Update May 30/11:  I just found an excellent post, “The Pricing of eBooks and Perceived Value“, on Bob Mayer’s blog.  Seems I missed two critical points in my post: 

1) There’s a place for 99-cent e-books as a method of diminishing risk for potential buyers.  The important point here is that not all your books get priced at 99 cents, and they don’t necessarily stay priced at 99 cents.

2) I didn’t mention the sliding royalty scale that’s applied to e-books.  Bob does the math in his post.  When I advocated jacking up the price of e-books, I was thinking in the range of $2.99 to $8.99.  Bob’s post explains why that range would be okay, but anything over $9.99 doesn’t currently work to the author’s advantage.

Here’s my original post:


I’ve seen a lot of discussion on blogs lately about the idea of selling electronic books for 99 cents.

I’m a business owner in real life.  I’ve spent the better part of the last four years reading up on marketing, consumer behaviour, and pricing.

This is like watching a trainload of people hurtling towards the proverbial busted trestle sagging into the proverbial canyon.

I only hope a few passengers will notice my frantic gesticulations.

Oh, look, charades!  Two words, sounds like… head… no… brain.  Neck.

Brain neck?

Yeah, that’s what I said.  Train wreck.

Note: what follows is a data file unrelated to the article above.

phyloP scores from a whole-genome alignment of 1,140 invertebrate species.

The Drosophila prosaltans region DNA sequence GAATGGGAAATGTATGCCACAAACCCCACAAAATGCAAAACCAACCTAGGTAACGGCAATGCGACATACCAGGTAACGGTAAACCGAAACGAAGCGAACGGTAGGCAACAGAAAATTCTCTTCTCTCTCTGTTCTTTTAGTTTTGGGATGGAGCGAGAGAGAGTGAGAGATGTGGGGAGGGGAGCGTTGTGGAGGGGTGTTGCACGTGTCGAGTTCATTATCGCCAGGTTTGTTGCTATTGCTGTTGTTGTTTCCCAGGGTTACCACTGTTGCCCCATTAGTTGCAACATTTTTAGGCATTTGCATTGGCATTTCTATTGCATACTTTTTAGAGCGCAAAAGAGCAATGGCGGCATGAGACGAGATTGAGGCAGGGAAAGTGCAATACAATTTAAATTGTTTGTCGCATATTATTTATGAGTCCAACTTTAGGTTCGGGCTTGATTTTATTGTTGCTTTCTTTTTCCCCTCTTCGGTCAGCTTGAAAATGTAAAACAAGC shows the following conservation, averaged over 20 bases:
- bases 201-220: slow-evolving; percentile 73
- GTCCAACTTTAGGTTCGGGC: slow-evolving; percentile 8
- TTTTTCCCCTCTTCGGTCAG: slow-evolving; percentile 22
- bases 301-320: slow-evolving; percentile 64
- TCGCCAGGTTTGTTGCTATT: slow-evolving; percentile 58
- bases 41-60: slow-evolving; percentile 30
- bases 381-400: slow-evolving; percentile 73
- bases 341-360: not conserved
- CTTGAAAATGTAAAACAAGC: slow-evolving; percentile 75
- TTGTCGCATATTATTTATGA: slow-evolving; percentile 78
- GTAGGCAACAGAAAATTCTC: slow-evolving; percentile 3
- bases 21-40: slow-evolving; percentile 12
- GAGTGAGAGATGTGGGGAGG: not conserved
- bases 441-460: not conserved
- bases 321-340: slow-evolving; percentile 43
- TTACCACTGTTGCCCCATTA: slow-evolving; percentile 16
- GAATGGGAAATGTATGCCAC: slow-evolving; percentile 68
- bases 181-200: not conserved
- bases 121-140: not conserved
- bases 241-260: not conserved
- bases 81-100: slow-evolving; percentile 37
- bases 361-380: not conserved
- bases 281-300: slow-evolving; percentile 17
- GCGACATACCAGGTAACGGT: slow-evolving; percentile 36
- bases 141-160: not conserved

Bail out now, folks, ‘cause if you stay on that train you’re gonna end up with a locomotive parked on your chest.  At the bottom of the canyon.  Submerged in a raging river.  Surrounded by hostile…  Well, you get the picture.

On my business website, I priced my computer training workbooks exactly the same for the paper and electronic versions.  Nobody ever quibbles.  They buy electronic, because they can have it immediately.  They rarely buy hard copies.

Your work has value.  When people buy your book, they’re not paying for the way it’s delivered.  Whether it’s fiction or non-fiction, they’re paying for the privilege of transferring a little bit of your brain into theirs.

That value isn’t diminished just because nobody killed a tree.  Spin that another way, and the electronic version is actually more valuable because the customer can have it instantly.

As soon as we begin to discount electronic books, we’re entering a commodity pricing system.  Simply put?  Some cheap bastard will always offer it for less.  And everybody loses.

This train ride is a one-way trip.  Once we let consumers believe that electronic books are “less valuable”, they’ll take it as a personal affront if we try to jack up the price later.  We’re in the early stages of this game.  Now’s the time to educate our customers about what they’re really getting.